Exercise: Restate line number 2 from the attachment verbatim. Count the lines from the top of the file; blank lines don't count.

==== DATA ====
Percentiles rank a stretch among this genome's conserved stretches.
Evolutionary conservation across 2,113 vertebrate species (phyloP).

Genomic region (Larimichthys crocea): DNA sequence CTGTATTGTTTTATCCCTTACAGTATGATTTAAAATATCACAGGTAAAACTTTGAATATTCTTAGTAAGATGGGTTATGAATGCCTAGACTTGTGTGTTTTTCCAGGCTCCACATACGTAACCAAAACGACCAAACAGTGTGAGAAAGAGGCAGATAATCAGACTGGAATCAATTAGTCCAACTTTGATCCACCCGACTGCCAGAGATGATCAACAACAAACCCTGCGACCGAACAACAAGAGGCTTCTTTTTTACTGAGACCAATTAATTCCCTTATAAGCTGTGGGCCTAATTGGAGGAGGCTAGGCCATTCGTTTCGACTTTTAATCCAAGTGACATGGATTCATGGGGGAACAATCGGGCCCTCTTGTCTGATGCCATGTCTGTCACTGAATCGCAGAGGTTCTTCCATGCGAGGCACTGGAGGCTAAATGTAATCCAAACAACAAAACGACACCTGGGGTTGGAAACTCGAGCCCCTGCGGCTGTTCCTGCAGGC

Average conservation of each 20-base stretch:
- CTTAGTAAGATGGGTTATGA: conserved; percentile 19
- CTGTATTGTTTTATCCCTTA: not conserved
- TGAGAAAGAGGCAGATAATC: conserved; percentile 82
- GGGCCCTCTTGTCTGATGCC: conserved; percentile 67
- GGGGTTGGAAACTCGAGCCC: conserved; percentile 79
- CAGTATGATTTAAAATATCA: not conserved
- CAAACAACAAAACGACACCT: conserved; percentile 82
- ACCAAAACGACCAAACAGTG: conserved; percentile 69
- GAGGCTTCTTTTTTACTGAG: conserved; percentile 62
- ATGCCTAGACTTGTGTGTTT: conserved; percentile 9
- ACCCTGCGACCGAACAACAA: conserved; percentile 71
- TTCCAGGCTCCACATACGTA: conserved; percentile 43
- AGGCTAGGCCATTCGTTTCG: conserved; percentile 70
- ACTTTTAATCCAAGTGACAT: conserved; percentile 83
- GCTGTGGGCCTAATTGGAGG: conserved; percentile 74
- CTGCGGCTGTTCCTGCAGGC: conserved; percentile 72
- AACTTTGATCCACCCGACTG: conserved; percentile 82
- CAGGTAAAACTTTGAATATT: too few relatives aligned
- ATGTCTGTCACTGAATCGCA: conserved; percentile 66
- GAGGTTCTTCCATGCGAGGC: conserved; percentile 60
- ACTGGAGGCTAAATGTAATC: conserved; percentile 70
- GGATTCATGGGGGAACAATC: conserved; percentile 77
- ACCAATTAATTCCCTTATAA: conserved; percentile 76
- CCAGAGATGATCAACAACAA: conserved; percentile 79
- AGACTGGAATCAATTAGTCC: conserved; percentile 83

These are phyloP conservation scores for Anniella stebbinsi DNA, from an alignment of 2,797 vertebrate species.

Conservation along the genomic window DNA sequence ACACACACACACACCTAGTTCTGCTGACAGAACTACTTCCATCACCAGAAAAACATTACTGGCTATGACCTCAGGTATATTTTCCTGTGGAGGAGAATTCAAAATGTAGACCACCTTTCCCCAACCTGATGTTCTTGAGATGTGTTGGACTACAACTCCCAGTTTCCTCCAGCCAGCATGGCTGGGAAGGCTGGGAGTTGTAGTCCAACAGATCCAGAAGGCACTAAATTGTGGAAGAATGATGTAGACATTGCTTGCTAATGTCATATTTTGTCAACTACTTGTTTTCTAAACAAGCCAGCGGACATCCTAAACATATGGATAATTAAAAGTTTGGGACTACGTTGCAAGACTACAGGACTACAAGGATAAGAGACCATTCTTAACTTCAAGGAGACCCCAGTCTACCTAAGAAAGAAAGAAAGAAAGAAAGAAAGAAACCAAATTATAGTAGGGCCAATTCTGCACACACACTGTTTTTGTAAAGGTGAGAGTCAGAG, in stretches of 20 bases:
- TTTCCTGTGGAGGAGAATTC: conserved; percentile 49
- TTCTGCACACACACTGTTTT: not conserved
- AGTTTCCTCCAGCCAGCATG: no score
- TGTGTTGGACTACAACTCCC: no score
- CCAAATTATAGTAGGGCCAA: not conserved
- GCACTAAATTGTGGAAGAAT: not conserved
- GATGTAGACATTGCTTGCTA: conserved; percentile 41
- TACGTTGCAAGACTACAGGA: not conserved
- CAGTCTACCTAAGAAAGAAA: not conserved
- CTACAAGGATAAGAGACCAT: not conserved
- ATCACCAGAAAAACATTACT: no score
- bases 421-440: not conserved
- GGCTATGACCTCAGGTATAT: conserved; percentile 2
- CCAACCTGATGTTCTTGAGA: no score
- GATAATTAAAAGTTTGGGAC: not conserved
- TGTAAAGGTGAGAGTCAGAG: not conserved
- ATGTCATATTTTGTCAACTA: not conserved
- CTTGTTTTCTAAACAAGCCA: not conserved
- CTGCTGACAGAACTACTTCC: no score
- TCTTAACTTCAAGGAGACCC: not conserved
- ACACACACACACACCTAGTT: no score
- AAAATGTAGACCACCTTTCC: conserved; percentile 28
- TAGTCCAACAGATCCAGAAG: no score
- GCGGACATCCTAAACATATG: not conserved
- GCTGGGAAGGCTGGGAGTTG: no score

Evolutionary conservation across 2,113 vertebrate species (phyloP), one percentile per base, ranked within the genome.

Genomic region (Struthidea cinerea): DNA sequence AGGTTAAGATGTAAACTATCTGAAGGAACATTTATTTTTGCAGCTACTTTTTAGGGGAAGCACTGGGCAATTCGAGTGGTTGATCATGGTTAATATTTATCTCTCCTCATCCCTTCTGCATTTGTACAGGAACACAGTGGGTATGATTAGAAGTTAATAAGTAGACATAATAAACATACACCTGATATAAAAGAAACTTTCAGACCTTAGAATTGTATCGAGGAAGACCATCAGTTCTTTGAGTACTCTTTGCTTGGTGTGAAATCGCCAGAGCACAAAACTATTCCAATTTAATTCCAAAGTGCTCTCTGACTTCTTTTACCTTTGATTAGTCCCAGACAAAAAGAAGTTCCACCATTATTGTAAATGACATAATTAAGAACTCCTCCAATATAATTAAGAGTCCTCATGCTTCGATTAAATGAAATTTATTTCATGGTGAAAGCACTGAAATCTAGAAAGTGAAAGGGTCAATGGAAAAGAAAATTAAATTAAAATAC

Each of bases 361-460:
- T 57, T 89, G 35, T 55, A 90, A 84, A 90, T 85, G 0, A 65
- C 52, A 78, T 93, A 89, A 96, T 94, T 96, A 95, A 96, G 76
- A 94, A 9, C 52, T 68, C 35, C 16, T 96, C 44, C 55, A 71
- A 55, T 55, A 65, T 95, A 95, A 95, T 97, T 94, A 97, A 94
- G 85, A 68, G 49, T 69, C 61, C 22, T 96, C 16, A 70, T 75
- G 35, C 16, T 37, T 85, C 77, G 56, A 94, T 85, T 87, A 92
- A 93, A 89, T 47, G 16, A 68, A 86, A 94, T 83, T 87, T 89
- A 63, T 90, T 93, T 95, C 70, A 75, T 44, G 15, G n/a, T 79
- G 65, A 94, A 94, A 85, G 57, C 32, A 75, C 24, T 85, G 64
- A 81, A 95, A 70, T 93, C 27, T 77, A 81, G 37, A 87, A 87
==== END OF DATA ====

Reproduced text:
Evolutionary conservation across 2,113 vertebrate species (phyloP).